But I know what didn’t happen. The female penguins didn’t team up, burn their wee penguin bras and announce that lactation wasn’t their thing. The female penguins didn’t have a choice. Female penguins couldn’t choose to crop-feed, unlike human males who can choose to feed their babies. Isn’t it handy that we can make bottles and breast-pumps? (If we were technologically advanced penguins instead, maybe we would make crop-tubes and droppers instead). Anatomy and physiology do not define human gender roles. Which is pleasing: hubby gets out of bed to feed Tiddler far more often than I do.
Furthermore, him being slightly stronger and larger than me doesn’t automatically mean that he is the one to do the hunting. In fact, our technological skills render body type irrelevant in most areas: we have supermarkets and cars. There isn’t much that women can’t do physically because we’re women, or men can’t do physically do because they’re men.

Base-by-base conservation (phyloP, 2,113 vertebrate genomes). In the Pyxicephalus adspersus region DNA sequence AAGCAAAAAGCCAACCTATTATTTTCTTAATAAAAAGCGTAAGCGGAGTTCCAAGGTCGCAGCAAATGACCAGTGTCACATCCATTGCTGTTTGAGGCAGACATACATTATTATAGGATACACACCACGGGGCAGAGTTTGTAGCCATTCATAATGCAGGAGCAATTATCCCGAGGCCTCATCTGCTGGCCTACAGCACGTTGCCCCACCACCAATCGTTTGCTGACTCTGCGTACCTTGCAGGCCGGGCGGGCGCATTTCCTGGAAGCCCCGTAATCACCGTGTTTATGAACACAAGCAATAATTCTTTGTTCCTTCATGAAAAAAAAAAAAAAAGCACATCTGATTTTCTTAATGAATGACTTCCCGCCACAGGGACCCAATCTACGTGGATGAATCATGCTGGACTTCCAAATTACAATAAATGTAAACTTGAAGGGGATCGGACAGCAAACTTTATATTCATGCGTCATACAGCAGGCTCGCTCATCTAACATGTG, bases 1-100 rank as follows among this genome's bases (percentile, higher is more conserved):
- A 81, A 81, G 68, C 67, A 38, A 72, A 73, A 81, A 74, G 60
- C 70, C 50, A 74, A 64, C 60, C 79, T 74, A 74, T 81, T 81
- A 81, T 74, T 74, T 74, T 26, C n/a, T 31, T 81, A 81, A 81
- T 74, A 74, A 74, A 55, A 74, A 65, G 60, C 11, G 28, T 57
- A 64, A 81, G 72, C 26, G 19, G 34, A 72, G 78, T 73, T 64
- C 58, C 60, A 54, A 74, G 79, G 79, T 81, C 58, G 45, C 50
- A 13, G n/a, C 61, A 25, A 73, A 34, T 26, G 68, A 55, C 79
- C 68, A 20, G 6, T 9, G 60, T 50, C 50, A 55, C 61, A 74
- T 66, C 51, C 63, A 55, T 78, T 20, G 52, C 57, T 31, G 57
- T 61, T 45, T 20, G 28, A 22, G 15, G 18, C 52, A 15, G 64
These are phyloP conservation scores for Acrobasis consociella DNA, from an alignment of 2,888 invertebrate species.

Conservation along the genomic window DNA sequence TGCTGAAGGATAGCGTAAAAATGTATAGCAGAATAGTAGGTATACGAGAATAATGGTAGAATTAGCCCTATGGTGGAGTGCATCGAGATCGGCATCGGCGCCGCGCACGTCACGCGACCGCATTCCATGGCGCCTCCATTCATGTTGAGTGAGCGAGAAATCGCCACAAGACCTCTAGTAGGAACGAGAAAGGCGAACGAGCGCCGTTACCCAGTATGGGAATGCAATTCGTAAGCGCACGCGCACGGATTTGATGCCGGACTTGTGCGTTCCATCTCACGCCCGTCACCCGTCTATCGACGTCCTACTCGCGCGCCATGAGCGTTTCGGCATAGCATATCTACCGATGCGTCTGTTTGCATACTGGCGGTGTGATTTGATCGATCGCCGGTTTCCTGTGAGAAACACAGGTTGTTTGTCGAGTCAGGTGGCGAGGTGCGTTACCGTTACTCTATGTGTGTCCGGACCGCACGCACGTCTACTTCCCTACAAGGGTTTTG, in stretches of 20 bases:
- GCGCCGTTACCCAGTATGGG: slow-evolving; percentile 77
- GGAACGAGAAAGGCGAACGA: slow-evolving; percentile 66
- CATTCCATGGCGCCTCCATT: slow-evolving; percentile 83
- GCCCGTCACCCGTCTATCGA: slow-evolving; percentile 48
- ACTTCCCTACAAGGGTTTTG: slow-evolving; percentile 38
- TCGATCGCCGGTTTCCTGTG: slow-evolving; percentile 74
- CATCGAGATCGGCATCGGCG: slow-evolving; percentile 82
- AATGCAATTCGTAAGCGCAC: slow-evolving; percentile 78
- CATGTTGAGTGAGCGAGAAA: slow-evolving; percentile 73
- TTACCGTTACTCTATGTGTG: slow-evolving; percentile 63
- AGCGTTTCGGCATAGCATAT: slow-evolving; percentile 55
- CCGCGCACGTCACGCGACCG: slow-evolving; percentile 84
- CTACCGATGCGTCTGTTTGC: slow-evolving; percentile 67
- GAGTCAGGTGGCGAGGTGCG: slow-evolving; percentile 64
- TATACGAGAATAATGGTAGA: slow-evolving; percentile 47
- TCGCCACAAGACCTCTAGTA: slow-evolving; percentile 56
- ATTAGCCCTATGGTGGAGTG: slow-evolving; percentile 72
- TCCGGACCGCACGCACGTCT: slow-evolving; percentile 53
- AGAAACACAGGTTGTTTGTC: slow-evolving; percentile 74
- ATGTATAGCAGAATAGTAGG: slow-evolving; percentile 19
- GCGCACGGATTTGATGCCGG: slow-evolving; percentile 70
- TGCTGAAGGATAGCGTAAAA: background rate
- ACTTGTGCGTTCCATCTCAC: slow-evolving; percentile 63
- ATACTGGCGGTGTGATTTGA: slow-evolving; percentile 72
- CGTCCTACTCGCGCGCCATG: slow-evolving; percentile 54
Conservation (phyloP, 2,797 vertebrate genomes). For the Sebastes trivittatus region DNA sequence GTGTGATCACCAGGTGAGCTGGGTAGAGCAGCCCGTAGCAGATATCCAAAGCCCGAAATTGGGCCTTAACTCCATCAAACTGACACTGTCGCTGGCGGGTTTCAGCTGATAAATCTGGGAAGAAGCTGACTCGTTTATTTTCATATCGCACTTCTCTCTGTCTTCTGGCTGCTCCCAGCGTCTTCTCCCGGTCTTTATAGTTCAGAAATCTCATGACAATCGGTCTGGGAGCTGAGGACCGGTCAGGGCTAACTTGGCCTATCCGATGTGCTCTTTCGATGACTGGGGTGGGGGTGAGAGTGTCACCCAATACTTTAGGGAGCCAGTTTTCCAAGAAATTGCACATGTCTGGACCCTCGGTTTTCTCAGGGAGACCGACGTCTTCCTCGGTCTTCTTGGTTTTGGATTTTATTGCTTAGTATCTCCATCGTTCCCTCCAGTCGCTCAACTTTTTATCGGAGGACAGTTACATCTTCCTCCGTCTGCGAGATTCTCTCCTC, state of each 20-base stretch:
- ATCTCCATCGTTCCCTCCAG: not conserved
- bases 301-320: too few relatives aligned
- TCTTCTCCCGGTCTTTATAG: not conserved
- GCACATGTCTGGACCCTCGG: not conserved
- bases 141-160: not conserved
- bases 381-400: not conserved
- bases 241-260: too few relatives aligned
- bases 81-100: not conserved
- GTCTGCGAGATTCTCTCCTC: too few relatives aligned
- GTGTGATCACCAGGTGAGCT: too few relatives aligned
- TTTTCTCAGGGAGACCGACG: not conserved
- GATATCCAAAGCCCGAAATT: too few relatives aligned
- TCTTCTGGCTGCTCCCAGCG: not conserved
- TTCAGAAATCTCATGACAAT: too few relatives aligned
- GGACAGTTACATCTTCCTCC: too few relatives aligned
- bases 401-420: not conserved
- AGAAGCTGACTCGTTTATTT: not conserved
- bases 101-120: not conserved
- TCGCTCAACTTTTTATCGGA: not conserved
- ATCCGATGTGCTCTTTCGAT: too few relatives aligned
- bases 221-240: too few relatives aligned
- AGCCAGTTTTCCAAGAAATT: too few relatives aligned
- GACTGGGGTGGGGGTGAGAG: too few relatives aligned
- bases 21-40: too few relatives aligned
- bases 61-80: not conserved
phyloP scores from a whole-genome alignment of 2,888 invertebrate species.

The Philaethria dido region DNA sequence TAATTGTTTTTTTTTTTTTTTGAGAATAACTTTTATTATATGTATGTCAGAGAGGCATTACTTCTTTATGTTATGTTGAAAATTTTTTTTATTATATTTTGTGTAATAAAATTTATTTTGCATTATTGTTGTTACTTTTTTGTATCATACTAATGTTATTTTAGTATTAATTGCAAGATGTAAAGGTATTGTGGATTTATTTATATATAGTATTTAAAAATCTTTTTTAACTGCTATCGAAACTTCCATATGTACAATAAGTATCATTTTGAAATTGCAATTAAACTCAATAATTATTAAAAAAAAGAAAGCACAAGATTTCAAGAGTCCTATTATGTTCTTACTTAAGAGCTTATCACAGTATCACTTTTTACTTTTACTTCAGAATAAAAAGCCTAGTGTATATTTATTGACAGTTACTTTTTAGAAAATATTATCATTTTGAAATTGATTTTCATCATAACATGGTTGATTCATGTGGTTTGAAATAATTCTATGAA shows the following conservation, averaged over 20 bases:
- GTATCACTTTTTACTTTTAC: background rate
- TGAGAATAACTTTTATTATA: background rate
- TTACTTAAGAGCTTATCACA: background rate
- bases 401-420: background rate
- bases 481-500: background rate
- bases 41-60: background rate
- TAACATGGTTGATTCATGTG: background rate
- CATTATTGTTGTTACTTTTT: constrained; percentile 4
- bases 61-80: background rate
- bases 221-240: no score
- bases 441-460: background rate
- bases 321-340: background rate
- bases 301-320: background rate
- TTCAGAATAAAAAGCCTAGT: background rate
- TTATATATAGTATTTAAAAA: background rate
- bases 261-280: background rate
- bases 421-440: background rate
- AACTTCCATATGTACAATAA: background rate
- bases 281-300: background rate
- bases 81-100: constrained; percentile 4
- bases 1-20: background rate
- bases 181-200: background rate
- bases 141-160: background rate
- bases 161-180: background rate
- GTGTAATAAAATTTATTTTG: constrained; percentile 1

So that is that. Men and women, through virtue of technology, should be equally good at most tasks. There should therefore be a homogenous mixture of men and women across the task-force. Social convention is the only thing holding us back.
But – is this true? Our body differences might not be relevant any more, but what about our brains?
On Women’s Hour recently they played a clip of some very clever teenaged girls talking about the possibility of studying physics at university. “Oh No!” they said. “My brain just doesn’t work that way.”
The journalist’s comment was that women dismissed hard science because they didn’t think their minds were wired up for it.
And I found myself thinking, ‘but isn’t that right? Aren’t a lot of women’s minds genetically wired away from being good at physics, where as a lot of male’s minds are wired away from being good at languages? Isn’t that just how things are?’